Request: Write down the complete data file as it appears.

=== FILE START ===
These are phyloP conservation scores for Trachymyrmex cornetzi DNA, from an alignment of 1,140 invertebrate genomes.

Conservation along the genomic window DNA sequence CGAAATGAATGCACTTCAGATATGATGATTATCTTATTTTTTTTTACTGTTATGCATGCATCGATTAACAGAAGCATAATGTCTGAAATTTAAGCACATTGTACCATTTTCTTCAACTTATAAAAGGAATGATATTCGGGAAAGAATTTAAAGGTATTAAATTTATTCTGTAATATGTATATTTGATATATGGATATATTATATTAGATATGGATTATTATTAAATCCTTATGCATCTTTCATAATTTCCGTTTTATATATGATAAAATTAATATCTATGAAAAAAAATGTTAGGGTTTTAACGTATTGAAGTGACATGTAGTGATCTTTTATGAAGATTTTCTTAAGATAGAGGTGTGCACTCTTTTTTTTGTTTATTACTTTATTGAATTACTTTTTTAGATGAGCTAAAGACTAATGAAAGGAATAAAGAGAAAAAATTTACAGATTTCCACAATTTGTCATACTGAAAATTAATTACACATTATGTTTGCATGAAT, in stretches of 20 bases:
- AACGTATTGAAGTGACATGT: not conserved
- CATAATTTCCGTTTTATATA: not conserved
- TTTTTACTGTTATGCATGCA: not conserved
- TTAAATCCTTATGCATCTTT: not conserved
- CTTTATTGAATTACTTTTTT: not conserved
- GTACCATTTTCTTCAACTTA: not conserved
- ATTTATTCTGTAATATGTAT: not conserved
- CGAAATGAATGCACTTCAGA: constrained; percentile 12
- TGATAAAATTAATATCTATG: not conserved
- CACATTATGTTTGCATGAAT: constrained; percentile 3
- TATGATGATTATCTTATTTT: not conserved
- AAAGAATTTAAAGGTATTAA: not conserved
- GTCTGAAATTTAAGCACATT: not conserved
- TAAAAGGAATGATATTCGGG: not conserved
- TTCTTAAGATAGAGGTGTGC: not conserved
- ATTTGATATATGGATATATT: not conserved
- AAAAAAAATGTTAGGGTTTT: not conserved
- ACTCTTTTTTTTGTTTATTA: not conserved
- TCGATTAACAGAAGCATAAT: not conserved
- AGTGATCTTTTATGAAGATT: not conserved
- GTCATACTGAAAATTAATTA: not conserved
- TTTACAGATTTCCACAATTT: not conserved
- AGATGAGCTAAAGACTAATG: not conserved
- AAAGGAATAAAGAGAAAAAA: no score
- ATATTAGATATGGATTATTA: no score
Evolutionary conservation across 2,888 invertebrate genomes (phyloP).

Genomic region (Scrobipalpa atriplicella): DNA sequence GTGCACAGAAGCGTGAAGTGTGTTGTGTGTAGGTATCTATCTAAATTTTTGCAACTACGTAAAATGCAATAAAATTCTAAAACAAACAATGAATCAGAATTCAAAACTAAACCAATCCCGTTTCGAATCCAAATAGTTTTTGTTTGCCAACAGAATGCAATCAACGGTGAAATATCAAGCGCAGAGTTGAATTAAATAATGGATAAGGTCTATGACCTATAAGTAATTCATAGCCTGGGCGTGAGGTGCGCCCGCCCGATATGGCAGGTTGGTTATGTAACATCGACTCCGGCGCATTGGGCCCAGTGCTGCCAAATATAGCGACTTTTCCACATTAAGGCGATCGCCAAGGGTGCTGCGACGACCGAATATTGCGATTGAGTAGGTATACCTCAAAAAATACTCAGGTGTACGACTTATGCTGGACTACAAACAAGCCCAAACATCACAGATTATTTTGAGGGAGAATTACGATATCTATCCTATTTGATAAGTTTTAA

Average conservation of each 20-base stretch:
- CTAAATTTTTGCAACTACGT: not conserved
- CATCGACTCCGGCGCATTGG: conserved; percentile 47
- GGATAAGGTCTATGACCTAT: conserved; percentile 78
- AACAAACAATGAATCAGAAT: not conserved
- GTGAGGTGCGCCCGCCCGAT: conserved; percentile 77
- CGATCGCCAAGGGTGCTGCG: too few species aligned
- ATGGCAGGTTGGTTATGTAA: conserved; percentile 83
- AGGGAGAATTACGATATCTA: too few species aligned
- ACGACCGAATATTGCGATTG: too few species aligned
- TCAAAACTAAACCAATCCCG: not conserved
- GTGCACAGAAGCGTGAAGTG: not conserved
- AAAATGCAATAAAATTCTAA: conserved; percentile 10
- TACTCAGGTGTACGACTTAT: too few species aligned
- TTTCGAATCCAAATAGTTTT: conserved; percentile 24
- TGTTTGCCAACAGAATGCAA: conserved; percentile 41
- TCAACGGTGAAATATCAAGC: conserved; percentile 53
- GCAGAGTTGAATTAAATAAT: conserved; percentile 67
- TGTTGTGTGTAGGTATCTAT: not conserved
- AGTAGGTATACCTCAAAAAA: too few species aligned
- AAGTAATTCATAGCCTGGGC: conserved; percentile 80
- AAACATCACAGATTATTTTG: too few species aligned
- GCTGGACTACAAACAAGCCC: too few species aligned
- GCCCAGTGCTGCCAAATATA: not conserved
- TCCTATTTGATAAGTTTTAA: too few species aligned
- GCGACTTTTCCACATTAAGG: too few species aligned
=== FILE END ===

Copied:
These are phyloP conservation scores for Trachymyrmex cornetzi DNA, from an alignment of 1,140 invertebrate genomes.

Conservation along the genomic window DNA sequence CGAAATGAATGCACTTCAGATATGATGATTATCTTATTTTTTTTTACTGTTATGCATGCATCGATTAACAGAAGCATAATGTCTGAAATTTAAGCACATTGTACCATTTTCTTCAACTTATAAAAGGAATGATATTCGGGAAAGAATTTAAAGGTATTAAATTTATTCTGTAATATGTATATTTGATATATGGATATATTATATTAGATATGGATTATTATTAAATCCTTATGCATCTTTCATAATTTCCGTTTTATATATGATAAAATTAATATCTATGAAAAAAAATGTTAGGGTTTTAACGTATTGAAGTGACATGTAGTGATCTTTTATGAAGATTTTCTTAAGATAGAGGTGTGCACTCTTTTTTTTGTTTATTACTTTATTGAATTACTTTTTTAGATGAGCTAAAGACTAATGAAAGGAATAAAGAGAAAAAATTTACAGATTTCCACAATTTGTCATACTGAAAATTAATTACACATTATGTTTGCATGAAT, in stretches of 20 bases:
- AACGTATTGAAGTGACATGT: not conserved
- CATAATTTCCGTTTTATATA: not conserved
- TTTTTACTGTTATGCATGCA: not conserved
- TTAAATCCTTATGCATCTTT: not conserved
- CTTTATTGAATTACTTTTTT: not conserved
- GTACCATTTTCTTCAACTTA: not conserved
- ATTTATTCTGTAATATGTAT: not conserved
- CGAAATGAATGCACTTCAGA: constrained; percentile 12
- TGATAAAATTAATATCTATG: not conserved
- CACATTATGTTTGCATGAAT: constrained; percentile 3
- TATGATGATTATCTTATTTT: not conserved
- AAAGAATTTAAAGGTATTAA: not conserved
- GTCTGAAATTTAAGCACATT: not conserved
- TAAAAGGAATGATATTCGGG: not conserved
- TTCTTAAGATAGAGGTGTGC: not conserved
- ATTTGATATATGGATATATT: not conserved
- AAAAAAAATGTTAGGGTTTT: not conserved
- ACTCTTTTTTTTGTTTATTA: not conserved
- TCGATTAACAGAAGCATAAT: not conserved
- AGTGATCTTTTATGAAGATT: not conserved
- GTCATACTGAAAATTAATTA: not conserved
- TTTACAGATTTCCACAATTT: not conserved
- AGATGAGCTAAAGACTAATG: not conserved
- AAAGGAATAAAGAGAAAAAA: no score
- ATATTAGATATGGATTATTA: no score
Evolutionary conservation across 2,888 invertebrate genomes (phyloP).

Genomic region (Scrobipalpa atriplicella): DNA sequence GTGCACAGAAGCGTGAAGTGTGTTGTGTGTAGGTATCTATCTAAATTTTTGCAACTACGTAAAATGCAATAAAATTCTAAAACAAACAATGAATCAGAATTCAAAACTAAACCAATCCCGTTTCGAATCCAAATAGTTTTTGTTTGCCAACAGAATGCAATCAACGGTGAAATATCAAGCGCAGAGTTGAATTAAATAATGGATAAGGTCTATGACCTATAAGTAATTCATAGCCTGGGCGTGAGGTGCGCCCGCCCGATATGGCAGGTTGGTTATGTAACATCGACTCCGGCGCATTGGGCCCAGTGCTGCCAAATATAGCGACTTTTCCACATTAAGGCGATCGCCAAGGGTGCTGCGACGACCGAATATTGCGATTGAGTAGGTATACCTCAAAAAATACTCAGGTGTACGACTTATGCTGGACTACAAACAAGCCCAAACATCACAGATTATTTTGAGGGAGAATTACGATATCTATCCTATTTGATAAGTTTTAA

Average conservation of each 20-base stretch:
- CTAAATTTTTGCAACTACGT: not conserved
- CATCGACTCCGGCGCATTGG: conserved; percentile 47
- GGATAAGGTCTATGACCTAT: conserved; percentile 78
- AACAAACAATGAATCAGAAT: not conserved
- GTGAGGTGCGCCCGCCCGAT: conserved; percentile 77
- CGATCGCCAAGGGTGCTGCG: too few species aligned
- ATGGCAGGTTGGTTATGTAA: conserved; percentile 83
- AGGGAGAATTACGATATCTA: too few species aligned
- ACGACCGAATATTGCGATTG: too few species aligned
- TCAAAACTAAACCAATCCCG: not conserved
- GTGCACAGAAGCGTGAAGTG: not conserved
- AAAATGCAATAAAATTCTAA: conserved; percentile 10
- TACTCAGGTGTACGACTTAT: too few species aligned
- TTTCGAATCCAAATAGTTTT: conserved; percentile 24
- TGTTTGCCAACAGAATGCAA: conserved; percentile 41
- TCAACGGTGAAATATCAAGC: conserved; percentile 53
- GCAGAGTTGAATTAAATAAT: conserved; percentile 67
- TGTTGTGTGTAGGTATCTAT: not conserved
- AGTAGGTATACCTCAAAAAA: too few species aligned
- AAGTAATTCATAGCCTGGGC: conserved; percentile 80
- AAACATCACAGATTATTTTG: too few species aligned
- GCTGGACTACAAACAAGCCC: too few species aligned
- GCCCAGTGCTGCCAAATATA: not conserved
- TCCTATTTGATAAGTTTTAA: too few species aligned
- GCGACTTTTCCACATTAAGG: too few species aligned